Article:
That’s a tough one. It’s hard to say because I’m quite content with how things went. I think I would have liked to use my energy more wisely maybe, because towards the end of the program I felt really tired and exhausted; I think this was due to the fact that I was almost uber-euphoric in the beginning, and was trying to motivate everyone and make sure everyone was happy and content. In the end, I sadly had to realise that there are few people that don’t want to learn English (despite coming to every class), so you have to let go and accept it isn’t happening.
On a normal day I’d wake up at 6:15 a.m. (yes!), have a shower, breakfast, and then leave the hostel at 7:40 a.m. to go to the bus stop. I did never quite figure out how often the buses were going in the morning, I assumed every 20 minutes. It was important to catch a particular bus at five, 10, or 15 past 8 a.m., because one bus later and I’d be stuck in traffic on Avenida Brasil and would be late for class, which started at 9:30 a.m. It happened to me a few times, it’s nothing I’d deliberately want.
I’d arrive in Batan around 9 a.m. and would go to the bakery to have a coffee before class. The bakery in Batan was my favourite place because it was so central in the favela; you could always see who’s coming and going and you’d meet lots of people from the community. After that I’d go to the community centre, print off handouts if need be, and say hi to my students. I’d always wait until around 9:40 a.m. before I started class because from experience there were always latecomers, no matter how often you’d tell them to be on time.
In class I’d try to do lots of speaking, so we went through the phonetic alphabet and found words starting with a, b, c, etc. according to the sound they make. When class finished at 11 a.m. I’d sometimes help Eliane clean or, if she didn’t need my help, I’d go and get my nails done in a salon on the main road, where the owner Cintia had already “adopted” me. After that I’d have a quick bite to eat and then start my afternoon class at 1 p.m., where we’d do similar things to what I’d done in the morning. The students were different though, I had certain people only coming in the morning and others only coming in the afternoon.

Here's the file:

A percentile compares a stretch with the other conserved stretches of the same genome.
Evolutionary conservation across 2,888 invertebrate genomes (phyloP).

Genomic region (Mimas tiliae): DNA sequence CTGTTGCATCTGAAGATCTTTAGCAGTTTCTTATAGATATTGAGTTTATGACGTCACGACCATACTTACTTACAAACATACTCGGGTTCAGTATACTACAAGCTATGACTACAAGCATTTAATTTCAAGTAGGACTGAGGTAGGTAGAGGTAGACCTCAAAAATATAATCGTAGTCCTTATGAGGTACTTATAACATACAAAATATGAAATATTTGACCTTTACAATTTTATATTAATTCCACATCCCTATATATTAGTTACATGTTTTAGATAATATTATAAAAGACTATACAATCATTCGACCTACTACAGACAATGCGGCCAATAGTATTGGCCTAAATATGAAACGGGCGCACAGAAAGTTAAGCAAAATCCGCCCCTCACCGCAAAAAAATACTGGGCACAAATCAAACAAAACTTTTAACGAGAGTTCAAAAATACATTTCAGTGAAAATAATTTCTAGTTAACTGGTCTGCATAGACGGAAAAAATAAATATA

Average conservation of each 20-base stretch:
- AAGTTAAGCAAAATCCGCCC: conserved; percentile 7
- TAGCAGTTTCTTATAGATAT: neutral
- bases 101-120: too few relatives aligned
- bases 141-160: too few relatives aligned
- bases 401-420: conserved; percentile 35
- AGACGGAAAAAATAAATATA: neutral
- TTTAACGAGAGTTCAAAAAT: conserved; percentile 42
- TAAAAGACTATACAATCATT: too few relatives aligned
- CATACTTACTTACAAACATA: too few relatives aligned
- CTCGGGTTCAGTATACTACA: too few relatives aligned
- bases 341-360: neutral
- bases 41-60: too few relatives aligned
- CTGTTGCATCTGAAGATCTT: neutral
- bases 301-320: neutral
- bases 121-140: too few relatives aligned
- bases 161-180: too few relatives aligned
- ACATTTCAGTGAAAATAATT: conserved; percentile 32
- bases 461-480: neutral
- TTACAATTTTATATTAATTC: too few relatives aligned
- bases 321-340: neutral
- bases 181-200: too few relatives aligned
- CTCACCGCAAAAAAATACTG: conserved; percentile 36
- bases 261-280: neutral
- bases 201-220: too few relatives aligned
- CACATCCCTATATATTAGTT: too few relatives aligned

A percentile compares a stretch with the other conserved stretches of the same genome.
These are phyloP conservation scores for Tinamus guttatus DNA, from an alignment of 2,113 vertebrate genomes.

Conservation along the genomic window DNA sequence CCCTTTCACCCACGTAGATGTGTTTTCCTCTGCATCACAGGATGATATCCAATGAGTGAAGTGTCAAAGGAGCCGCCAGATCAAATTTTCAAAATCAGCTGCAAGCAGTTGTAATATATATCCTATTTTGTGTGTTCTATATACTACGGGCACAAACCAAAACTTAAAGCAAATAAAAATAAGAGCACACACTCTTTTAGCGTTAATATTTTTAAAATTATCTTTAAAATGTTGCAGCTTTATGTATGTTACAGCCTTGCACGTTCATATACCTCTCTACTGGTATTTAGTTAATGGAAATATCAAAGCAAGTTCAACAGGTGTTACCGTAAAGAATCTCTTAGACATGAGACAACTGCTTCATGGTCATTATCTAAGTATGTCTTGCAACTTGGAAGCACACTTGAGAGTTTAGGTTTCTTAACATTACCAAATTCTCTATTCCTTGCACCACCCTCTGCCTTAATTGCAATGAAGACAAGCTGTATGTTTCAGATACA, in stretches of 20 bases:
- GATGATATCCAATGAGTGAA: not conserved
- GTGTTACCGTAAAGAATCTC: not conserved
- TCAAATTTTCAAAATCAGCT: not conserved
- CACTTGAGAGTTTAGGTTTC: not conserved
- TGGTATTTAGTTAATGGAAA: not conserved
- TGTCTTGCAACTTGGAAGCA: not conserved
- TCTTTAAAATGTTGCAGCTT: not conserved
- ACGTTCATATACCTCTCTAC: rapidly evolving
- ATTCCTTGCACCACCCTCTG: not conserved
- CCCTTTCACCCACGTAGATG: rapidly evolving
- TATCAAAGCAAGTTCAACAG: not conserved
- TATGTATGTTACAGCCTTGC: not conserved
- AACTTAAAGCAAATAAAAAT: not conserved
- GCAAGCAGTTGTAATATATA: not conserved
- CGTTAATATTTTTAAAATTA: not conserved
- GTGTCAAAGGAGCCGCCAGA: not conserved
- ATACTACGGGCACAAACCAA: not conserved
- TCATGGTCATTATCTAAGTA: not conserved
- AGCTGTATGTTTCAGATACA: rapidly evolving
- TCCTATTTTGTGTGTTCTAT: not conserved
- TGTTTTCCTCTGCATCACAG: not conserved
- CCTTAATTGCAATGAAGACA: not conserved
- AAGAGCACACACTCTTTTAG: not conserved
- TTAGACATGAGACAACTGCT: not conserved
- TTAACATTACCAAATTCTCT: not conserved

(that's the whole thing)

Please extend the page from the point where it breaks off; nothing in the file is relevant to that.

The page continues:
That class would finish at 3 p.m. and after a chat with Eliane and Luciano I’d go to the bus stop and go back to the hostel. Once there it would be chats, dinner, and beers until it was time to go to bed.
As life never cooperates and follows the plan you make for it, I actually managed to fall in love in Rio with a Carioca. This has made my time there so much more precious because I could get to know Rio through his eyes. When I wasn’t working I was spending a lot of time with him, exploring Rio, just going for a walk and looking at posh houses in zona sul, or going to the beach. Other than that I loved to just go out for a few beers and a meal. Since it’s pretty warm all year round, you are outside most of the time; all the buildings are airy and you are only inside to sleep.
Our hostel was located in Santa Teresa and just ten minutes down the hill was Lapa, the infamous party area of Rio. So whenever we fancied going out, we could just go down the hill and find a party that suited us.
If you want to volunteer in Rio de Janeiro I’d absolutely recommend Iko Poran as your number one organisation. Felipe is a great guy with lots of positive energy and he will strive to make every volunteer happy and have a good time. He has a huge network of NGOs in Rio and the outskirts so that practically everyone can find a program that they will be happy in. I can only advise everyone that wants to volunteer but doesn’t find the right program on the Iko Poran website to drop him a quick email with ideas and I’m sure he’ll find a way to make that happen.
I’m tempted to say I’d go back to Brasil, because the people are so amazing and I feel now that I understand the culture better and speak the language, so I’d probably be able to be of even better use and influence than I was this summer. If I was to volunteer again it would be building houses this time or working in one of the communities to educate about HIV prevention and the use of condoms.
Ute relocated to London in 2010 after having lived in Berlin for more than 10 years. She worked as a sports journalist, but gave that up to move to the United Kingdom, where she currently works in marketing. She only started traveling in the past five years, but enjoys it a lot and can’t decide where to go next.
Find out more about volunteering in Rio de Janeiro, Brazil.